Today Huawei launched its new high-end smartphone, the Mate 40 Pro, and we’ve had one of the first units in for testing under version 4 of the DXOMARK Camera test protocol. The camera setup is very similar to the P40 Pro launched earlier this year, but there are some subtle differences. The Mate 40 Pro’s primary camera does not feature an optical stabilization system but otherwise comes with the same 1/1.28″ sensor and f/1.9-aperture lens as the P-series model. The ultra-wide camera retains the P40 Pro’s lens with an f/1.8 aperture and 18 mm equivalent field of view, but now uses a 20 MP sensor with bigger pixels instead of 40 MP. The specs of the 5x tele-camera remain unchanged.
With relatively few changes compared to the P40 Pro’s camera specifications, we were curious to see if the Huawei engineers were able to increase image quality and camera performance even further on the new model. Read on to find out if they succeeded and how the Huawei Mate 40 Pro performed under the brand-new version 4 of the DXOMARK Camera test protocol.
Key camera specifications:
- Triple camera setup
- Primary: 50 MP 1/1.28″ sensor (12 MP output), 23 mm-equivalent (1x defined as 27 mm) f/1.9-aperture lens, full-pixel Octa-PD
- Ultra-wide: 20 MP 1/1.54″ sensor, 18mm-equivalent f/1.8-aperture lens, PDAF
- Tele: 12 MP 1/3.56″ sensor, 125mm-equivalent f/3.4-aperture lens, PDAF, OIS
- LED flash
- 4K video, 2160p/60f ps (2160p/30 fps tested)
- Multispectral color temperature sensor
About DXOMARK Camera tests: For scoring and analysis in our smartphone camera reviews, DXOMARK engineers capture and evaluate over 3000 test images and more than 2.5 hours of video both in controlled lab environments and in natural indoor and outdoor scenes, using the camera’s default settings. This article is designed to highlight the most important results of our testing. For more information about the DXOMARK Camera test protocol, click here. More details on how we score smartphone cameras are available here.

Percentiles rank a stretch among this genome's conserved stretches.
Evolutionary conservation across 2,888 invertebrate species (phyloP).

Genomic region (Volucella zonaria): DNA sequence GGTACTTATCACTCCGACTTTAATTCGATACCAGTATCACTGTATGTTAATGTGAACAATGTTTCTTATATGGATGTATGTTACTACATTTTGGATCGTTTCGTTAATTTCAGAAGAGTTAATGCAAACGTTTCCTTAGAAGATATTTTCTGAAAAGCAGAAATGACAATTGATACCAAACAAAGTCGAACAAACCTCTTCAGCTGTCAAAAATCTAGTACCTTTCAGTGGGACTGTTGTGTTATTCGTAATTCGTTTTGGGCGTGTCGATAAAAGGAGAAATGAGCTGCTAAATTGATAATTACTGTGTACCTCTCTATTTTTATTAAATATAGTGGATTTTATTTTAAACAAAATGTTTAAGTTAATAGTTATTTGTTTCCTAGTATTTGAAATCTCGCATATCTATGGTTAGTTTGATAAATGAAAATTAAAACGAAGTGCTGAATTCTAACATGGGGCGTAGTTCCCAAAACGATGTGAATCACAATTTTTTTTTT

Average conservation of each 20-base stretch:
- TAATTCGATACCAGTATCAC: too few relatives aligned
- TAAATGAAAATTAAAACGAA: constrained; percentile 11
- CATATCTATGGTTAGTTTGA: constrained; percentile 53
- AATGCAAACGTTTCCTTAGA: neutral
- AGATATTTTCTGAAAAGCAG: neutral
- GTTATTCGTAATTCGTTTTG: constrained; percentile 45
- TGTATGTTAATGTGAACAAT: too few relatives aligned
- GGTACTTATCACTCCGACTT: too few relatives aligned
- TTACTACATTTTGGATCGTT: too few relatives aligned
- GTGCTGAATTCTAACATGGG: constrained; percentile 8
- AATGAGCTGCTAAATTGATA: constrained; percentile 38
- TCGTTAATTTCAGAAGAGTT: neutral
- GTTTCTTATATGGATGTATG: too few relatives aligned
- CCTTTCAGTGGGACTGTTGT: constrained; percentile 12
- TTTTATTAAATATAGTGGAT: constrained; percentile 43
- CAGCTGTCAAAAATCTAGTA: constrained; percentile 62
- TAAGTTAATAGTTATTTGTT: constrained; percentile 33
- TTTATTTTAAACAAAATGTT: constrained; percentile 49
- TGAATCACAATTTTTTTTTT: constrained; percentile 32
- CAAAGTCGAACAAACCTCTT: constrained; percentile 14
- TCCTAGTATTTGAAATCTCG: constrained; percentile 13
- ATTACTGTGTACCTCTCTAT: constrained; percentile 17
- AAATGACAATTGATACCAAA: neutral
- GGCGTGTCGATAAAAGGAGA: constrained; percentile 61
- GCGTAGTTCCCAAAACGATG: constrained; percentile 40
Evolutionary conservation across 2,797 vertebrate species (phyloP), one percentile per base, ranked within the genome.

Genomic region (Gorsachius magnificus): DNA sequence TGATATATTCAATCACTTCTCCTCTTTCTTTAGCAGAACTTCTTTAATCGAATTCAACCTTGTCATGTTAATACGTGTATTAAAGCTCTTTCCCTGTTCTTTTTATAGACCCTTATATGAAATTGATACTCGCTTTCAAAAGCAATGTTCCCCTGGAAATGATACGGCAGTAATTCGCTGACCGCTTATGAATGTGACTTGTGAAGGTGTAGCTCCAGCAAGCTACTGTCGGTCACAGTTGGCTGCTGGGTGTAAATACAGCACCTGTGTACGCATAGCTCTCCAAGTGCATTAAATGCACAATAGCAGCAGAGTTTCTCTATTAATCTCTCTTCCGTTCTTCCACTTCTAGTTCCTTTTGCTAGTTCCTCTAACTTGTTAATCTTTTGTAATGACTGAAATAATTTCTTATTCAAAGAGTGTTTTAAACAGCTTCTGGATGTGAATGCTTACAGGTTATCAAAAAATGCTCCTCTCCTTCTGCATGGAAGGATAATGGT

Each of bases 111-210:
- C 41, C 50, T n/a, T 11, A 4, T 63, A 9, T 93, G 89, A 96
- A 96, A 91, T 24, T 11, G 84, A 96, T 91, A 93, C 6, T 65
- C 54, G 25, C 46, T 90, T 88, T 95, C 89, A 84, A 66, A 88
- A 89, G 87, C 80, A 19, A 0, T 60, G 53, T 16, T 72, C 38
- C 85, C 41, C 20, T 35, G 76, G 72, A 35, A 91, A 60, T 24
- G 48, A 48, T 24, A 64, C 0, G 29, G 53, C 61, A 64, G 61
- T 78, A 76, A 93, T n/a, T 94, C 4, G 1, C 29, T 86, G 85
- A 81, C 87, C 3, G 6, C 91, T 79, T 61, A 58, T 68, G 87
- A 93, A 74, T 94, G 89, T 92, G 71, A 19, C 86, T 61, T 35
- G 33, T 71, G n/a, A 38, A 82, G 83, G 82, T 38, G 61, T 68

Sub-scores and attributes included in the calculations of the global score.
Huawei Mate 40 Pro
Use cases & Conditions
Use case scores indicate the product performance in specific situations. They are not included in the overall score calculations.
Photos & videos shot in bright light conditions (≥1000 lux)
Photos & videos shot in good lighting conditions (≥100lux)
Photos & videos shot in low lighting conditions (<100 lux)
Friends & Family
Portrait and group photo & videos
Huawei has a history of designing smartphones with great cameras and the Mate 40 Pro is no exception. The new model achieves an outstanding DXOMARK Camera score of 136 and is the new number one in our ranking. The Photo sub-score of 140 is a new high as well, thanks to excellent results for pretty much all attributes.
Dynamic range is a particular highlight. As you would expect from a flagship phone in 2020, the camera captures good target exposure down to low light. In addition the Mate 40 Pro manages to maintain a wide dynamic range across light levels, even in very low light. In comparison, many competitors are capable of recording good highlights and shadow details in bright light but struggle to do so in dim conditions. This makes the new Huawei a great option for night shots and other difficult low-light scenarios.